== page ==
Ministry of Sound's new MOSMC139IP is a micro CD system with integrated iPod docking and multimedia card compatibility. With its low price and Ministry of Sound name, it's sure to appeal to club fans and teenage clubbers-to-be.
Of course, low price can justify lower sound quality just as high cost suggests high quality. Regardless, £90 is still hard-earned money for most people and should be equally earned by a product.
For under £100, this system is fairly pleasant looking. Its construction suggests corners have been cut to keep the system affordable. One edge of the plastic iPod dock had risen away from the thin, slightly flexible metal casing of the main unit, and the plastic bass reflex port to the rear of each speaker easily came away from the hole it sits in. Standard plastic speaker wire brackets and FM aerial sockets sit securely on the system's rear, along with an air vent and phono outputs.
The wooden speaker enclosures are more satisfactorily constructed than the amp unit. Each speaker is nicely finished in black and have a faint smell of a secondary school craft workshop, suggesting the use of affordable wooden materials. This is no derogatory statement -- low-cost systems such as this must exploit cheaper materials to achieve their affordability and Ministry of Sound has done a nice job with presentation to compensate.
In an unusual move, surely catering for the Net Generation of kids, an SD card slot and USB socket take centre stage on the front of the main unit. A bunch of illuminous buttons feature also, along with an illuminated LCD display and a slide-loading CD drive.
One of the main selling points is the MOSMC139IP's iPod connectivity. Any iPod with a docking connector -- including the new nano, classic and touch models -- will dock comfortably. They'll also be charged whether the system is switched on or off -- bad news for the green amongst you. An FM radio with 40 presets sits in the mix, too, along with an enticing bass booster, separate bass/treble controls, a clock and some EQ presets.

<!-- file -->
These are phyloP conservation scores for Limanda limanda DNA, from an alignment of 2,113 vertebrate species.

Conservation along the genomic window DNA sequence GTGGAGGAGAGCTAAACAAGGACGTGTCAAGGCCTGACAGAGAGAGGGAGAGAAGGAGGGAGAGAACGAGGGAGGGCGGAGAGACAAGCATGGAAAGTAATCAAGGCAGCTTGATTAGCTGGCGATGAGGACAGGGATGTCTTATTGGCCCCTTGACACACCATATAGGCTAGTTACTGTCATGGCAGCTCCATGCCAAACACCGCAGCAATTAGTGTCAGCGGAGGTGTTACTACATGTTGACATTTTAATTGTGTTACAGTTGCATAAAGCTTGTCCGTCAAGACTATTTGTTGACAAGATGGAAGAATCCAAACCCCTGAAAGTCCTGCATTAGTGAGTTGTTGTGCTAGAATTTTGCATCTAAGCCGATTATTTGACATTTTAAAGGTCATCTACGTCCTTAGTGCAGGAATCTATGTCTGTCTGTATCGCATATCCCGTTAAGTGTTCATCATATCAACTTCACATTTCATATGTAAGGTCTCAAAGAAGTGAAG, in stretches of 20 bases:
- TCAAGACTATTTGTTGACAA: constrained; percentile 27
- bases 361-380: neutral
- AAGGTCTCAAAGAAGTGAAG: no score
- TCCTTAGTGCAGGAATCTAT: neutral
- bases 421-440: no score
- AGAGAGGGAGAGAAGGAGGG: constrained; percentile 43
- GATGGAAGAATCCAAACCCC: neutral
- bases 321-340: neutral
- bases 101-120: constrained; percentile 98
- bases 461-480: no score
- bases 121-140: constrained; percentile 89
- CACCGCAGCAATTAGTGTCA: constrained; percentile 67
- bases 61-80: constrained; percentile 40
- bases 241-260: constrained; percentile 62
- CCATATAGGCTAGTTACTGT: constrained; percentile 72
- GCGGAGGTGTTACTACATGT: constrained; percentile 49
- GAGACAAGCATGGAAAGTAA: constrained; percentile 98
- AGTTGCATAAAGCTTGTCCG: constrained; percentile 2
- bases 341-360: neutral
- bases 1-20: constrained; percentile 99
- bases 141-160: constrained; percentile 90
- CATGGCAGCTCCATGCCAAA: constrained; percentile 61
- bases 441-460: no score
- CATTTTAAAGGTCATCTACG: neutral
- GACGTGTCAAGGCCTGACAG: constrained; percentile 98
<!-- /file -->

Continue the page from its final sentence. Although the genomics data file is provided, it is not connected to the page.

Each speaker packs 10W of power driven by a 25mm tweeter and a 76mm woofer, the latter constructed from a paper cone with a woven nylon coating. The bass reflex port is approximately 64mm in diameter.
MP3 and WMA files of constant or variable bit rates can be
played from CD-ROMs, USB drives or SD cards. Alphabetical ordering is
applied, so God help you if you like ZZ Top, as they'll be
frustratingly at the end of your list and the system doesn't display
For a system with the ubiquitous-in-clubland Ministry of Sound name slapped on the front, we honestly expected a hell of a lot more bass, even for a lower-end system. The speakers aren't capable of reproducing well the heavy drum 'n' bass beats of Pendulum that we pumped through them. The pounding, driven bass lines of Tarantula sounded disappointingly washed out. At higher volumes the beats were more prominent but mild distortion crept in, wholly ruining any chance of us being any kind of impressed.
Next we tried Funky Monks, some classic Red Hot Chili Peppers from Blood Sex Sugar Magik. The beauty of this album lies not just in the songwriting but in the way it was recorded. The relentless punchiness of Chad Smith's snare drum and the red hot bounciness of Flea's trippy bass lines are only so well conveyed as a result of class 'A' production. Neither of these characteristics of this superb album are well reproduced here. Mids and highs are reprehensibly muddy and poorly defined.
However, without losing sight of the system's price, our criticism could be happily ignored by anyone who's after a loud, affordable and nice enough looking piece of equipment. It weighed hard on our minds though, that Griffin's terrific Amplifi system, while lacking a CD drive or a display, produced vastly superior, incredibly powerful audio and cost the same as Ministry of Sound's MOSMC139IP.
There's no doubt that this micro system's notably poor sound quality and questionable construction leaves a sizable amount to be desired. However, any teen on a budget looking for a fairly attractive and loud iPod-compatible system for their bedroom, will almost certainly approve.
If a CD player isn't a critical feature, consider Griffin's Amplifi. This dedicated 2.1 iPod speaker system boasts sound quality and power we'd expect of a £200 setup, yet it costs only £90. The built-in subwoofer packs a hell of a punch and build quality is truly second to none.
Edited by Jason Jenkins
Additional editing by Shannon Doubleday